A backup plan is essential said Thomasser. Summit has a secondary supplier that it gets a small amount of guaranteed grain from just in case of a catastrophe happens to their main supplier. “If their malt plant blows up, I can’t go out of business,” he said. “So we have a safety net.”

The introduction of a secondary source though could affect the final product and Thomasser said although the quality standards are the same, the mix may be slightly different.

Summit now uses a Harrington blend to protect itself in case of such an emergency. “That way if we know that Harrington decides to go away, that doesn’t happen overnight, so we can start increasing the amount of the other barleys in there and decrease the Harrington blend, and slowly transition the blend as not to make a big noticeable difference in our product,” Thomasser said.

Communication is a big key, Larson said, for Great Lakes since it deals with oversea suppliers. Problems can arise and keeping on top of the situation benefits from problems happening down the line. That works the same for figuring out the amount of raw materials needed in the future.

Larson said that GLBC only uses previous output for its 162,000 bbls./year brewery as a part of the formula to determine needs. “We track our output percentages year to year but we also perform sales forecasts along with a cost analysis for each style,” he said.

Schiraldi added that prices fluctuate and, “it’s not daily but it can certainly change in a day,” which is why they book at various points in the year. “A lot that drives [prices] can sometimes be hysteria,” he said. “I’m being sort of sarcastic but if some see it not going as a textbook planting cycle, then all of a sudden prices start to go up even though it’s way to early to start to be worried. A lot can happen in the growing season. You can play the stock market and you will have a lot of variability in your pricing is what I feel is the end result of that. As compared to a contracted brewery will have much more price stability. I can book a third of a 100 metric tons at planting, a third during the growth season, and a third closer to or after harvest. I can kind of hedge what I am doing and keeping it consistent and keep the price stable.”

A brewery’s storage limit and having a good practice in receiving and quality testing can also mean better beer down the line. There are multiple ways for grain to be spoiled: water, rodents, even a bad delivery method could ruin a batch of beer from the start if precautions aren’t taken at the start.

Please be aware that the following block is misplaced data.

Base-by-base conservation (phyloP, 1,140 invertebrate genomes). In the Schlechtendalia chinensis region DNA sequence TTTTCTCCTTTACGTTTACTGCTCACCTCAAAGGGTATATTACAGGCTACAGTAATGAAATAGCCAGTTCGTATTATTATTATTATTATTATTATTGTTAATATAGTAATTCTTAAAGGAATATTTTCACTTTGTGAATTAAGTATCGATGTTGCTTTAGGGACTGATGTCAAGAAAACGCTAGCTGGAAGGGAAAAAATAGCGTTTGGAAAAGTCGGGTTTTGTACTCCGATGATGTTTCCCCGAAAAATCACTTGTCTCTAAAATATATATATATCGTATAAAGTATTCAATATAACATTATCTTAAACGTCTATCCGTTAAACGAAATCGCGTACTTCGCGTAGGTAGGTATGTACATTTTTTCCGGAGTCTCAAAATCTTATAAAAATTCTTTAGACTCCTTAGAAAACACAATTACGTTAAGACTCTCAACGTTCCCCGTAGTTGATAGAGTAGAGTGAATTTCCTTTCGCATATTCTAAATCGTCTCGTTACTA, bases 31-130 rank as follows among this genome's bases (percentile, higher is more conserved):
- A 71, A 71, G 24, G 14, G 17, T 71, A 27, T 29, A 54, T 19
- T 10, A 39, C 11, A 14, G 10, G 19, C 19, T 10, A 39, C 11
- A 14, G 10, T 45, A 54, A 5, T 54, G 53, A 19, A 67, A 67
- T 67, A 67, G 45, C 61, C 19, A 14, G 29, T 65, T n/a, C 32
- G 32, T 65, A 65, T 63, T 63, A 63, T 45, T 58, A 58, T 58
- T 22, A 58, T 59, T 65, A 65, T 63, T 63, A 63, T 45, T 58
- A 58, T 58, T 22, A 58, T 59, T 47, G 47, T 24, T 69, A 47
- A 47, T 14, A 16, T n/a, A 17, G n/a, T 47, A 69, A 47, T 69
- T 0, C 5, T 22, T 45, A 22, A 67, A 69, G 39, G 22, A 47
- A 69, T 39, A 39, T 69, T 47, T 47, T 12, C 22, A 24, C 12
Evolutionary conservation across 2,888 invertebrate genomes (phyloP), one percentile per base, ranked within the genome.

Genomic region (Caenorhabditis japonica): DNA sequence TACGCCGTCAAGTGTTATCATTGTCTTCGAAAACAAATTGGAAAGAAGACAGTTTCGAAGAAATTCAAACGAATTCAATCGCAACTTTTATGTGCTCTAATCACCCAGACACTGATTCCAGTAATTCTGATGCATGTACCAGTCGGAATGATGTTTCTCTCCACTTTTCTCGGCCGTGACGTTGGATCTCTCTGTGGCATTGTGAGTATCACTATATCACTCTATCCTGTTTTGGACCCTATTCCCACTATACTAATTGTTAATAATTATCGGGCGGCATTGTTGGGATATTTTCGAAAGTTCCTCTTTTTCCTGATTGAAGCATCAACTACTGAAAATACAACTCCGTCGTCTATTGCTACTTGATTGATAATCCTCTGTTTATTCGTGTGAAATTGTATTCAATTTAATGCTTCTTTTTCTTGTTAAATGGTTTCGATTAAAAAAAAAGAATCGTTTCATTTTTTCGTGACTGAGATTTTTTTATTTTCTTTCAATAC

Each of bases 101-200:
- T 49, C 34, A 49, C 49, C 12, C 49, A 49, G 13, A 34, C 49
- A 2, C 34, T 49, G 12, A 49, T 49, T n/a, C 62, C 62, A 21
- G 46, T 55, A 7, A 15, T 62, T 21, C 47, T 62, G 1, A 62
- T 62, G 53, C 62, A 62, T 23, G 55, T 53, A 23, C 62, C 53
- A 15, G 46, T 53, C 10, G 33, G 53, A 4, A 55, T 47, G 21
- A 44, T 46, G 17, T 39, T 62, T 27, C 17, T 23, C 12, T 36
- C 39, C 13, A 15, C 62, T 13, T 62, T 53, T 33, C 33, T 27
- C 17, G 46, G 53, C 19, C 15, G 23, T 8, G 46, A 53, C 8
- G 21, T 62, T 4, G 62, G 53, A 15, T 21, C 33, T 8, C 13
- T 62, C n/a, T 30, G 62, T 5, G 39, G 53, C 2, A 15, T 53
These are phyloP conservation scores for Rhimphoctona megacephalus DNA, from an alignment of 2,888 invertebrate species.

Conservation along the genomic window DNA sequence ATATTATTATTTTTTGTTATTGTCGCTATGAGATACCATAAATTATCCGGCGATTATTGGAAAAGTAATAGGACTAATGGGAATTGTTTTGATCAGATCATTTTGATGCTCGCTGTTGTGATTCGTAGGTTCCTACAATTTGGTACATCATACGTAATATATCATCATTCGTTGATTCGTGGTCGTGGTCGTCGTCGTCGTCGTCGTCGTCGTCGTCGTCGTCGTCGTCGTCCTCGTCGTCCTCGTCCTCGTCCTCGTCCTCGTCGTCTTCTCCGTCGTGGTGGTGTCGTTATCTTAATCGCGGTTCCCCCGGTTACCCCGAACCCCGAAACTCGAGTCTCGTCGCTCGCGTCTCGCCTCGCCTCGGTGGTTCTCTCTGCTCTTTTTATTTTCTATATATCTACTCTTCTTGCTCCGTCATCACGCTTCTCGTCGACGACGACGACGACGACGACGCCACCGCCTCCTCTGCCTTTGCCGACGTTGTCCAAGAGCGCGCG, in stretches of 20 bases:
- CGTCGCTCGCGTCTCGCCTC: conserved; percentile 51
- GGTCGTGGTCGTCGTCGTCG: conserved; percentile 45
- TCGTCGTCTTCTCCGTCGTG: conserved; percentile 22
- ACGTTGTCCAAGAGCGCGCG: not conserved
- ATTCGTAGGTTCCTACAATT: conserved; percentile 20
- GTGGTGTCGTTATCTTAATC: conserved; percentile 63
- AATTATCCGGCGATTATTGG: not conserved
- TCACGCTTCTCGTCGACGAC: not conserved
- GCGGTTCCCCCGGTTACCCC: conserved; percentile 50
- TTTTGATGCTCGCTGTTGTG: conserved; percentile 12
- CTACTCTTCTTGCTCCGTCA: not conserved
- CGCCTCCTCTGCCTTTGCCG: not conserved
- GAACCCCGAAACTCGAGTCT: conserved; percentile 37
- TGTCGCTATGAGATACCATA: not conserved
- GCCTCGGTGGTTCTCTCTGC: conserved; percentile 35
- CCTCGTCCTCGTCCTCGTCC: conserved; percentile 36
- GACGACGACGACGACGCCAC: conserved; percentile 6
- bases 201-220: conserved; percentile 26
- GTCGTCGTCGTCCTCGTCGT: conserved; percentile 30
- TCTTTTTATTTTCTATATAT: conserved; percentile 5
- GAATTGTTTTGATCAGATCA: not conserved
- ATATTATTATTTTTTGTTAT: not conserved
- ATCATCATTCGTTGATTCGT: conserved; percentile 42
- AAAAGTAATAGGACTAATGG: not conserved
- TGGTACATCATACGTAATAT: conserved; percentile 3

Larger breweries with lab analysis on site can double check what a supplier is giving in the supply description.

Thomasseer points out that Summit has such a good working relationship with its supplier that it doesn’t check every shipment of barley it gets four times a week, usually from the same driver, but if they do find something that doesn’t match the quality they expect, they will ship it back.

Great Lakes is similar. When a shipment arrives, a member of the quality team takes a sample of malt from the top of the truck. The grain on the top of the truck is inspected visually and a probe is used to sample the grain from the bottom of the truck to the top layer. The sample is taken to the lab and inspected for debris, dust, husk or other grains.

Random kernels are cracked open and inspected for proper modification from the malting process. “Once the malt passes these inspections, then it is given an OK to be unloaded,” Larson said. Further testing is also performed to determine the extract potential and color of the malt samples.

Smaller orders can actually have bigger problems. A pallet of grain bags may have been handled in correctly, or it may have sat in a warehouse and rodents or bugs may have hopped a ride to the brewery.

Thomasseer said that when they receive smaller shipments of grain for specialty batches ordered by the brewers, they inspect on the dock to ensure that they are clean and won’t infest the storage area.

Both breweries said contracted guarantees are standard and rejecting a batch is a right. If something looks amiss, it’s gone. “We don’t know what compromised the bag and we don’t really care,” Thomasseer concluded.

Added Larson: “We … will either be told ahead of time about a batch that is out of spec and what action we would like to take, or we are given a discount for the particular shipment that may not be up to spec.”